‘Oh bollocks’. Spend enough time with an Irish person and you’re likely to hear the expletive term. A lot.

Not confined to social life, the word ‘bollocks’ leaks into mainstream political life from time to time.

Ireland’s Transport Minister Shane Ross recently uttered the word in the Irish parliament recently, branding his political colleague Mattie McGrath an “out and out bollocks”.

Journalist John Waters also recently stormed out of a podcast recording with Eamon Dunphy, telling the broadcaster: "You're a bollocks. You're a f**king bollocks."

But where does the word come from?

Curiosity got the better of comedian David O’Doherty recently and he put it to veteran wordsmith Susie Dent from the hit Channel 4 television, Countdown, tweeting: 'Where does ‘bollocks’ come from? Sounds French. Like balleaux?’

Responding to his query, Dent replied: ‘Bollocks used to be ‘ballocks’, dating right back to the Anglo-Saxons (the word not the bollocks). It’s related to ball and was completely neutral - just as intestines were otherwise known as ‘arse-ropes’.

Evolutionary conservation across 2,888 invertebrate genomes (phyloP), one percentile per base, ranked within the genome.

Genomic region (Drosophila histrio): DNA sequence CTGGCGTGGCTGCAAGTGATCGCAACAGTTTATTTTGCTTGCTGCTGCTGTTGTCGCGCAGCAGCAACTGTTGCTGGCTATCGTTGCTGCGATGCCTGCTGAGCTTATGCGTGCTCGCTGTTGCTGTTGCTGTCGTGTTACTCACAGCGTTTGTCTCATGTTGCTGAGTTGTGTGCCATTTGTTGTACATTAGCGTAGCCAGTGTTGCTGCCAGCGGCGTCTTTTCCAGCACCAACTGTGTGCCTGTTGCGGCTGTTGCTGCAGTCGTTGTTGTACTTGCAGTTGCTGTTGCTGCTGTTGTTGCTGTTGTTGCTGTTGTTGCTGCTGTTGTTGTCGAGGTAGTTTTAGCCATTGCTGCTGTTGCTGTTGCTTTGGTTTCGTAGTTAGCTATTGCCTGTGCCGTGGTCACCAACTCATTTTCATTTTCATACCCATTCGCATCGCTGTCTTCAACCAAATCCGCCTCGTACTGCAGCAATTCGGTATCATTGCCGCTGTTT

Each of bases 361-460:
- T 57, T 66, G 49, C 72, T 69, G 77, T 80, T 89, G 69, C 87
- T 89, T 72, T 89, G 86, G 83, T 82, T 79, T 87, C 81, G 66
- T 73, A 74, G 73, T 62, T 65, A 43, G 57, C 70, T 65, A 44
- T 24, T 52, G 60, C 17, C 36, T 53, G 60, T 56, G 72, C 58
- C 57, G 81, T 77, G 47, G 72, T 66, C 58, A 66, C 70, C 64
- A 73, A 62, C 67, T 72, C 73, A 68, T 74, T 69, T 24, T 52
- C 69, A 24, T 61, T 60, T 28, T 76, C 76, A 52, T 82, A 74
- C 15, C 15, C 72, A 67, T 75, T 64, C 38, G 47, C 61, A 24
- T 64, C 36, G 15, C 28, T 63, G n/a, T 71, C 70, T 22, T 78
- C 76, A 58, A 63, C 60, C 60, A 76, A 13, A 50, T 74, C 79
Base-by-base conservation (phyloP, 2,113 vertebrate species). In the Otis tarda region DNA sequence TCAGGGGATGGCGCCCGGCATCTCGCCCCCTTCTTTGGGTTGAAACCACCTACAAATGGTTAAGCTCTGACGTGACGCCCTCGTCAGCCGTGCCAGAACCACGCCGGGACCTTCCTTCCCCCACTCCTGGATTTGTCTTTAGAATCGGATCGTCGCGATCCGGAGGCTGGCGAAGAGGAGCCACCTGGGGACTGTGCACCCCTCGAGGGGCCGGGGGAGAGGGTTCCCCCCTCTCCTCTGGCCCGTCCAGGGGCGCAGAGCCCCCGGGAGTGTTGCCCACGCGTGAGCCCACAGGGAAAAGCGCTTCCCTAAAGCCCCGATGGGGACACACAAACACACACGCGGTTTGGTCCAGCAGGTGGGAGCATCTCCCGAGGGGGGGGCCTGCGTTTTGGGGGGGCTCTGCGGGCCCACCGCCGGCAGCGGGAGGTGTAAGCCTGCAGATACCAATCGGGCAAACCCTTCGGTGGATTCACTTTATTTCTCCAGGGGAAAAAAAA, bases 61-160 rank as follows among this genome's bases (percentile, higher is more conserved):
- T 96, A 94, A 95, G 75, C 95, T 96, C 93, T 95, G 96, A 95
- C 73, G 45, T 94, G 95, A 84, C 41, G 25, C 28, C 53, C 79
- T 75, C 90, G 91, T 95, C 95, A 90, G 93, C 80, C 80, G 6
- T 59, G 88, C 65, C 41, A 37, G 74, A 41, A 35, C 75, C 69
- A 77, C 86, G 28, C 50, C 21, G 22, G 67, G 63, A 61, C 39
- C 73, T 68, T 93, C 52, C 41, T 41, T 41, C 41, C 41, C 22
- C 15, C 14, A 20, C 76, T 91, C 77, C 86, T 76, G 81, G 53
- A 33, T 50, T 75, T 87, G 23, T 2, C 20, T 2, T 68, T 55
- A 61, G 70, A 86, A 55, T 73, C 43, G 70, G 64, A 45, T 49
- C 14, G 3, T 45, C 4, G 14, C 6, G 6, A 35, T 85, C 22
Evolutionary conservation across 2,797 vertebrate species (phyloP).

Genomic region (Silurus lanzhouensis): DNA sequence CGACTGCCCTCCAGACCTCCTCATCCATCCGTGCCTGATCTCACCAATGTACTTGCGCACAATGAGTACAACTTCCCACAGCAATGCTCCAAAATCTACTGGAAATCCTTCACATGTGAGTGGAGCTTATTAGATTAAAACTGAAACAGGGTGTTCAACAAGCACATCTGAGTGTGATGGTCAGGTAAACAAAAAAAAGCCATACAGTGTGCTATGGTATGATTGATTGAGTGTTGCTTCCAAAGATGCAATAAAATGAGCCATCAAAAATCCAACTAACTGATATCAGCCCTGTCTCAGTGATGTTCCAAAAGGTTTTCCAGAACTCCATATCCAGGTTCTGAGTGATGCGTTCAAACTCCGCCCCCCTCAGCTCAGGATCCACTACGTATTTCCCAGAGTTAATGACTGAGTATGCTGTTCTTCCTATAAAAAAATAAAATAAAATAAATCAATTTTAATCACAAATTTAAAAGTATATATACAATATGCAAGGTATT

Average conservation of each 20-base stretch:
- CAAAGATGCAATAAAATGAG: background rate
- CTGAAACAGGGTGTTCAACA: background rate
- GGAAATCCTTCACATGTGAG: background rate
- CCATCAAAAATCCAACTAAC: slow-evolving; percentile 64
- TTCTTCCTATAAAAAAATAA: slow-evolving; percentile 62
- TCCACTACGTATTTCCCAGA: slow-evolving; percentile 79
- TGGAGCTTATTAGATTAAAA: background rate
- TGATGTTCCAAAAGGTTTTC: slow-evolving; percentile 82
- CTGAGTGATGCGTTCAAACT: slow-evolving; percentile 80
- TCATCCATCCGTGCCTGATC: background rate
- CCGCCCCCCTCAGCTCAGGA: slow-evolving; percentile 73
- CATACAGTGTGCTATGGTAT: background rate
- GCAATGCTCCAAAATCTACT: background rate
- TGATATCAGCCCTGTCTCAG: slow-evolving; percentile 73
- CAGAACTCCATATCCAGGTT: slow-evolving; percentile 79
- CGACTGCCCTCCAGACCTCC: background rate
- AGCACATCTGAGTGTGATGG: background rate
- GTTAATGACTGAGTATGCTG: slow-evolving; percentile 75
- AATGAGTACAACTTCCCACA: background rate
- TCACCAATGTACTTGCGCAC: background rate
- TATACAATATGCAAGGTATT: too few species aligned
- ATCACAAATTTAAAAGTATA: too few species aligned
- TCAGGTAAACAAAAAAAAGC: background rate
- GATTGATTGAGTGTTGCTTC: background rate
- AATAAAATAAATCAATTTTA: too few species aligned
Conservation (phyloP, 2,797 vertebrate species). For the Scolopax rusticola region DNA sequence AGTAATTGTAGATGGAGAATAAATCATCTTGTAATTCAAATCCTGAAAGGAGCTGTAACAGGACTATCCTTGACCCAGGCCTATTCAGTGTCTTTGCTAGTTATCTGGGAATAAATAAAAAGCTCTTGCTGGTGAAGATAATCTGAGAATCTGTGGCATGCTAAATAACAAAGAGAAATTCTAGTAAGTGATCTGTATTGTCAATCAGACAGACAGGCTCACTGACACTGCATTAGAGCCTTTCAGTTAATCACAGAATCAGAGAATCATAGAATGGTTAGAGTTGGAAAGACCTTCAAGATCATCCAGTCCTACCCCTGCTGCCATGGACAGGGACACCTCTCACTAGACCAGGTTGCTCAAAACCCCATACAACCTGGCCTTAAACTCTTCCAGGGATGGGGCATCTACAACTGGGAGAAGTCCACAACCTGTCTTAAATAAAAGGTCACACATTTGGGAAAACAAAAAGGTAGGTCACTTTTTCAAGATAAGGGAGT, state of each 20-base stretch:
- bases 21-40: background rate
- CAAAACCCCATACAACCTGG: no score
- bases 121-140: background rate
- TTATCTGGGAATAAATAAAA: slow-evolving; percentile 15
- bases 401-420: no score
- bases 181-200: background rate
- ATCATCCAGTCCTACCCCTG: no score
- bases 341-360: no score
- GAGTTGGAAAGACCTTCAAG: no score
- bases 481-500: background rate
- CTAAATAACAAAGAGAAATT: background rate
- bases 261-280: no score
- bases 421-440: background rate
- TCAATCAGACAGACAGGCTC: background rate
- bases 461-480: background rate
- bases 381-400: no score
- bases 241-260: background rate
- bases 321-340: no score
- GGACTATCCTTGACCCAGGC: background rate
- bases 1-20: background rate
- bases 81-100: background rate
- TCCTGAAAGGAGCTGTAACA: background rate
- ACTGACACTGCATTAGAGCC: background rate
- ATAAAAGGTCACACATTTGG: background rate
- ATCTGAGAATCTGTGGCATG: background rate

Am I too late? Bollocks used to be ‘ballocks’, dating right back to the Anglo-Saxons (the word not the bollocks). It’s related to ball and was completely neutral - just as intestines were otherwise known as ‘arse-ropes’.

— Susie Dent (@susie_dent) May 21, 2018

There you have it.

Read more: 

Top Irish expressions an American picked up living there

Irish expressions you’ll have no clue what they mean

Top ten Irish expressions certain to confuse you

 

Susie DentWikimedia